My recent post on LinkedIn went viral. It pointed out the massive fail in the Australian Financial Review Business Summit speaker line-up curation. Let’s have a look at the numbers:
- 8 out of the 32 speakers were women. None were women of colour
- 2 out of 32 were culturally and linguistically diverse
- 0 out of 32 were represented by Indigenous Australians
A couple of days later, I was alerted to another event, this time in the tech space. An all male line-up from big brands talking tech stuff, all day. Women find it challenging enough in this space to gain visibility, and to have a line-up like this is just wrong.
When you look at the event sponsors for both events, some of them have been on “best for diversity” lists. There’s a huge industry for diversity awards. It allows companies to hold themselves up as being good for underrepresented people (especially times when an employee sent that infamous ‘memo’ about diversity).
A lot of the times, these are ‘pay to win’. The people usually benefiting from this are the PR firms they pay instead of using the money to improve underrepresented employees’ experiences.
I take this personally and so should all of us
I don’t call out things like this just for sheer enjoyment. I would rather watch re-runs of Gilmore Girls on Netflix. But I cannot and simply won’t let this go. It’s personal because if we want to tackle world issues – which this summit promises to do – we need to consider diverse voices reflective of the communities we serve.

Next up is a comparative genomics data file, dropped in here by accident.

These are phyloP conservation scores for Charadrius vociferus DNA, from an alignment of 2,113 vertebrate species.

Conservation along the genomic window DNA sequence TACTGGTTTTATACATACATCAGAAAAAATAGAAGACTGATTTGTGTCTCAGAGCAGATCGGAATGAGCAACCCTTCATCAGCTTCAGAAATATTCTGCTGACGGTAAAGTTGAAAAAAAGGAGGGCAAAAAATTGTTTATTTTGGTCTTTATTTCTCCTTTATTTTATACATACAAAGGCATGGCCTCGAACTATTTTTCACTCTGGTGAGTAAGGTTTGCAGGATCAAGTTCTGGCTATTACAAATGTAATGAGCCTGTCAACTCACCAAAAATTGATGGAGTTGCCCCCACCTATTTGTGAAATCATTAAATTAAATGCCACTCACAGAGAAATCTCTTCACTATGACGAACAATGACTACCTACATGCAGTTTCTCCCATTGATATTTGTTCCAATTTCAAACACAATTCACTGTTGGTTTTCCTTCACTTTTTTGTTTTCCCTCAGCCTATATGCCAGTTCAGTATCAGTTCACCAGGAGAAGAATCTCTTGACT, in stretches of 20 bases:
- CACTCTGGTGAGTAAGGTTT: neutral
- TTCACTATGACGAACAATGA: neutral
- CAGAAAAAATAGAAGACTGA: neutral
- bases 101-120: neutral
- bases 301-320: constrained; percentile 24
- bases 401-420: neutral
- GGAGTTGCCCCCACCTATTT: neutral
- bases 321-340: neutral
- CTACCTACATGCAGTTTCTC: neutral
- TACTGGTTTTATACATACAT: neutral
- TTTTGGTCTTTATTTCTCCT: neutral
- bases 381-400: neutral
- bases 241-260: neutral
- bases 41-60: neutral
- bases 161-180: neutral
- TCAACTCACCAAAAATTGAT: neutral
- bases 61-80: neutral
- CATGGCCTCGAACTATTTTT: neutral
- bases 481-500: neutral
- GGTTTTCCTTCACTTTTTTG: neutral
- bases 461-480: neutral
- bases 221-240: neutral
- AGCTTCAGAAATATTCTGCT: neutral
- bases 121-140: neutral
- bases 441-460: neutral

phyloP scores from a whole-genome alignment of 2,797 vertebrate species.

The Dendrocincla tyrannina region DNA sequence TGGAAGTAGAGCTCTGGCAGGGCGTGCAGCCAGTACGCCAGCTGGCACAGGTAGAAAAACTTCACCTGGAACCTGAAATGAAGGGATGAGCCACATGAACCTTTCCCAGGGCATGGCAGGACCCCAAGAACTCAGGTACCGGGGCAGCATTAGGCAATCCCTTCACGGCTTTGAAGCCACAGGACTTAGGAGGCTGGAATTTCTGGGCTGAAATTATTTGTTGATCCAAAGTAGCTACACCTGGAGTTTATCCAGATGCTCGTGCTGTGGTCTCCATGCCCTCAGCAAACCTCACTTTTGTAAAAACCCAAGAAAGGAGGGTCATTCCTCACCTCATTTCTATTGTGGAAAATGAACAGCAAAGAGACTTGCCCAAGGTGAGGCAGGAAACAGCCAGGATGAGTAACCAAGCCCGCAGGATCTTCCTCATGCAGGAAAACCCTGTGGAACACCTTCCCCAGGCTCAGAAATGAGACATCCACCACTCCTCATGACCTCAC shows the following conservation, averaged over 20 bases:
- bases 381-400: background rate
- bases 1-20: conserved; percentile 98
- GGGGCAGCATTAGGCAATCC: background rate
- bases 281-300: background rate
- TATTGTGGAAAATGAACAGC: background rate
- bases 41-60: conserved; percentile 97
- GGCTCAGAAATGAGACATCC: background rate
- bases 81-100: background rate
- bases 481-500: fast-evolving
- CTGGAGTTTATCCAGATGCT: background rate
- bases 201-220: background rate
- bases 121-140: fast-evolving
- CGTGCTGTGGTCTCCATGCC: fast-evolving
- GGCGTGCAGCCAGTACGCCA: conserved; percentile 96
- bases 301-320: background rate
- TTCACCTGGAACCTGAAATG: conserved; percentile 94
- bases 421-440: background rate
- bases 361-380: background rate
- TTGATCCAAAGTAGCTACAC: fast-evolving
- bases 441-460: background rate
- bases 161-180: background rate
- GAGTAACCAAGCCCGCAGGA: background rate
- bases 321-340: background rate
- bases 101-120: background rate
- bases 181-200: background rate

Instead, we’re seeing the ‘usual suspects’ in the speaker line-ups far too often.
A study found 69% of professional speakers globally are male. It’s such a sore sight that there’s even a Tumblr devoted to calling out all-male panels. But attention needs to be shifted on diversity more broadly – not just on gender.
We know diversity in teams unlocks innovation and makes us smarter, so by offering a variety of perspectives, you’ll make your events informative, inclusive and inspiring.
Traditionally, the onus has been on event organisers to prioritise this. While it’s true they do play a huge role in the overall event organisation and execution – I think it’s up to all of us to, regardless of your role, event or industry. Everyone has a role to play in making events inclusive.
Let’s dissect this post a little further to see why there is no much work to be done for quality and to balance the ratio:
There is a skewed definition on what constitutes as leadership
All the speakers in the line-up have high-profiles and I am by no means downplaying their achievements. But leadership is not a rank and has nothing to do with a position in the organisation.
When we default to the ‘best’ in a category, some default to white men, a reality reinforced by long-held power dynamics in our society. Sourcing speakers outside traditional networks means looking for differences in experiences and points of view.
Take a look at someone like Greta Thunberg who hasn’t even left school, yet already taking the world stage. During her address at the UN, she blasted politicians for relying on young people for answers to climate change.
“How dare you,” she said. “I shouldn’t be up here. I should be back in school on the other side of the ocean, yet you all come to us young people for hope. How dare you?”